The Readability of Information and Consent Forms in Clinical Research in France
Leforestier, Jean François
PloS one 2010 May 11; 5(5): e10576
BACKGROUND: Quantitative tools have been developed to evaluate the readability of written documents and have been used in several studies to evaluate information and consent forms. These studies all showed that such documents had a low level of readability. Our objective is to evaluate the readability of Information and Consent Forms (ICFs) used in clinical research. METHODS AND FINDINGS: Clinical research protocols were collected from four public clinical research centers in France. Readability was evaluated based on three criteria: the presence of an illustration, the length of the text and its Flesch score. Potential effects of protocol characteristics on the length and readability of the ICFs were determined. Medical and statutory parts of the ICF form were analyzed separately. The readability of these documents was compared with that of everyday contracts, press articles, literary extracts and political speeches. We included 209 protocols and the corresponding 275 ICFs. The median length was 1304 words. Their Flesch readability scores were low (median: 24), and only about half that of selected press articles. ICF s for industrially sponsored and randomized protocols were the longest and had the highest readability scores. More than half (52%) of the text in ICFs concerned medical information, and this information was statistically (p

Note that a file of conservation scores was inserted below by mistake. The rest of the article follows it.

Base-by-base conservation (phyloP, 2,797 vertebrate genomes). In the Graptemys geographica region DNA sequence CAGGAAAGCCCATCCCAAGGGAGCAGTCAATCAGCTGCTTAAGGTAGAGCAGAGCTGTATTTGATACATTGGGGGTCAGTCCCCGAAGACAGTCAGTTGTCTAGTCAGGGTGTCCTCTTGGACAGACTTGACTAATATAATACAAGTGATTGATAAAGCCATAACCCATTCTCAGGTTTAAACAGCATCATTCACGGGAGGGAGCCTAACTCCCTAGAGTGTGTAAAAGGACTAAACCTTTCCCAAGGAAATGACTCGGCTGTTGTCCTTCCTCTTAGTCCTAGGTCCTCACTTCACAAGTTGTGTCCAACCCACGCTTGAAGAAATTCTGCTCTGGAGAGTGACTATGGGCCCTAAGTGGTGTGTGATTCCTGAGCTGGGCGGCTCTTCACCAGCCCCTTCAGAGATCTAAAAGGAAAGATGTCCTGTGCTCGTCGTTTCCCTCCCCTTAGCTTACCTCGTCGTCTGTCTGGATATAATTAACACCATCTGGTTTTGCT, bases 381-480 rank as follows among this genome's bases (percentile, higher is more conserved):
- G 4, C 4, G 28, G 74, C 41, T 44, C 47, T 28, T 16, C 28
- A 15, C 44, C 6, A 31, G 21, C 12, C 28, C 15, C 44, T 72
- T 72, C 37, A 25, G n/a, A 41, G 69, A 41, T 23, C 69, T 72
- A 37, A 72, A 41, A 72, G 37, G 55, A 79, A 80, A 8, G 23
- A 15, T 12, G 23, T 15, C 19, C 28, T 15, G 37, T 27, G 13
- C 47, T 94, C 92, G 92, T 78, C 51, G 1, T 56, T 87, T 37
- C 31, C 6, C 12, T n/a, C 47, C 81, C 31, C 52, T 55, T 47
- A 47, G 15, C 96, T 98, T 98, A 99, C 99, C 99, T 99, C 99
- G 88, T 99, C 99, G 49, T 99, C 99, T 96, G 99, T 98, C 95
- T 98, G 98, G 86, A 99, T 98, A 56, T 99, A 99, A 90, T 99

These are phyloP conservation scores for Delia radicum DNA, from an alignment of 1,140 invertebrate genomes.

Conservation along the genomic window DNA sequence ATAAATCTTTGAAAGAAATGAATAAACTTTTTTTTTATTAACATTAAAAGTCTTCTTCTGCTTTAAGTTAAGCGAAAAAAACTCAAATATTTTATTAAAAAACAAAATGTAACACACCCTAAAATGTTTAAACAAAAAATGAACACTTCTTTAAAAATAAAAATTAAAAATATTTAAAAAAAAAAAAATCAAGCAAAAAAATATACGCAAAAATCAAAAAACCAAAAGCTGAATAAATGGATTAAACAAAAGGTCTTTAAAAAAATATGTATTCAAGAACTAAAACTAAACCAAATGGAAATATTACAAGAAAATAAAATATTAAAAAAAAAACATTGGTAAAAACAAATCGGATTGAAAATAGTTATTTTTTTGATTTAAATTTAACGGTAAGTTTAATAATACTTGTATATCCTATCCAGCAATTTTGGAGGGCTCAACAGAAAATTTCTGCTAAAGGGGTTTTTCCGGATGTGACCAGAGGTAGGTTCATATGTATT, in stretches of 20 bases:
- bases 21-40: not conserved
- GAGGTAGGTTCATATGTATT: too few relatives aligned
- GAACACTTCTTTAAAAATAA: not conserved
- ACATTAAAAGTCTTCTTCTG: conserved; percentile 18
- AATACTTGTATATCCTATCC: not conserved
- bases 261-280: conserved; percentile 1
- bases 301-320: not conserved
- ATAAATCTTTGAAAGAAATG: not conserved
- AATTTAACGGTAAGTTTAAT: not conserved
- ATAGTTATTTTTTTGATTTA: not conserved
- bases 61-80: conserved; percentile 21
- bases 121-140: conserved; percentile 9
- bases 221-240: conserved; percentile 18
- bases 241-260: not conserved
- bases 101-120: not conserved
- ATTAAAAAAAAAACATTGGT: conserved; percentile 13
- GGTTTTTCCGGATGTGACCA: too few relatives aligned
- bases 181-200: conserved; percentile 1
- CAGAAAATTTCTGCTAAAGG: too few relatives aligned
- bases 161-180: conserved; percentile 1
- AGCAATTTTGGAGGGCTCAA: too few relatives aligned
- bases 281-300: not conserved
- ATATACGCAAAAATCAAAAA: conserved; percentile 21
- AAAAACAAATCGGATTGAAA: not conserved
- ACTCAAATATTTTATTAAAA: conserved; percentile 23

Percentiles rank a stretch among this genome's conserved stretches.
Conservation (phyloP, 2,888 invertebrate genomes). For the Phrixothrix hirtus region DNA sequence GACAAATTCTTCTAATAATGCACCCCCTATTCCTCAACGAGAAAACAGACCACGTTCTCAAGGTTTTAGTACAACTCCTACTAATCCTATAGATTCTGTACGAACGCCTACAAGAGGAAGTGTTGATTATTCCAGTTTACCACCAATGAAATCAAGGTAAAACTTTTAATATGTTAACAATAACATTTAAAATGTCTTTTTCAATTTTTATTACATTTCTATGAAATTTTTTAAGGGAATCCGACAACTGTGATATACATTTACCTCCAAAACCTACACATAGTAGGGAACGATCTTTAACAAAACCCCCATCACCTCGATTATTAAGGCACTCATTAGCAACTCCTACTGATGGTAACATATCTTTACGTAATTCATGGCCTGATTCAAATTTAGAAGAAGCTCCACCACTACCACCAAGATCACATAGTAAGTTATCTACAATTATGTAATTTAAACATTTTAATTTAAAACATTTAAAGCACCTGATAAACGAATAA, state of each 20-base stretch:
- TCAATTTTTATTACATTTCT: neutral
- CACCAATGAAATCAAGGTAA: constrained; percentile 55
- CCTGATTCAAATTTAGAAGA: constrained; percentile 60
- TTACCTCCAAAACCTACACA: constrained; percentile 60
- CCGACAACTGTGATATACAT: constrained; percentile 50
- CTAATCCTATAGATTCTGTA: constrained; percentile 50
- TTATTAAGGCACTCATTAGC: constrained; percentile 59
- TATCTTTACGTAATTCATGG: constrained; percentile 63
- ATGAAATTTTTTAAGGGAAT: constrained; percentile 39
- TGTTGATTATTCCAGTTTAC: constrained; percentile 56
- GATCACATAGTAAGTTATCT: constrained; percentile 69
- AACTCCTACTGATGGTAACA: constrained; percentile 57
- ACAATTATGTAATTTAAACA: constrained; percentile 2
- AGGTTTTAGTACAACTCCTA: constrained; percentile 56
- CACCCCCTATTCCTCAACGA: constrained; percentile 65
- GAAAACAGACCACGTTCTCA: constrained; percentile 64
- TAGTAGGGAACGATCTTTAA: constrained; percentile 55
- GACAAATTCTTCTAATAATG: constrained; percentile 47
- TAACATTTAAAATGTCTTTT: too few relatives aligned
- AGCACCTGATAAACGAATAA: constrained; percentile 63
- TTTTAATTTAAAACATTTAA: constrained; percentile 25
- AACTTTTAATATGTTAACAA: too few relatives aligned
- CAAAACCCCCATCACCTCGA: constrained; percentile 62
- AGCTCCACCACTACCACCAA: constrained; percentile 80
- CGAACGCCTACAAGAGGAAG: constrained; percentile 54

Showing items related by title, author, creator and subject.
Ménoni, Véronique; Lucas, Noël; Leforestier, Jean-François; Doz, François; Chatellier, Gilles; Jacqz-Aigain, Evelyne; Giraud, Carole; Tréluyer, Jean-Marc; Chappuy, Hélène (2011-04-06)The aim was to evaluate the readability of research information leaflets (RIL) for minors asked to participate in biomedical research studies and to assess the factors influencing this readability.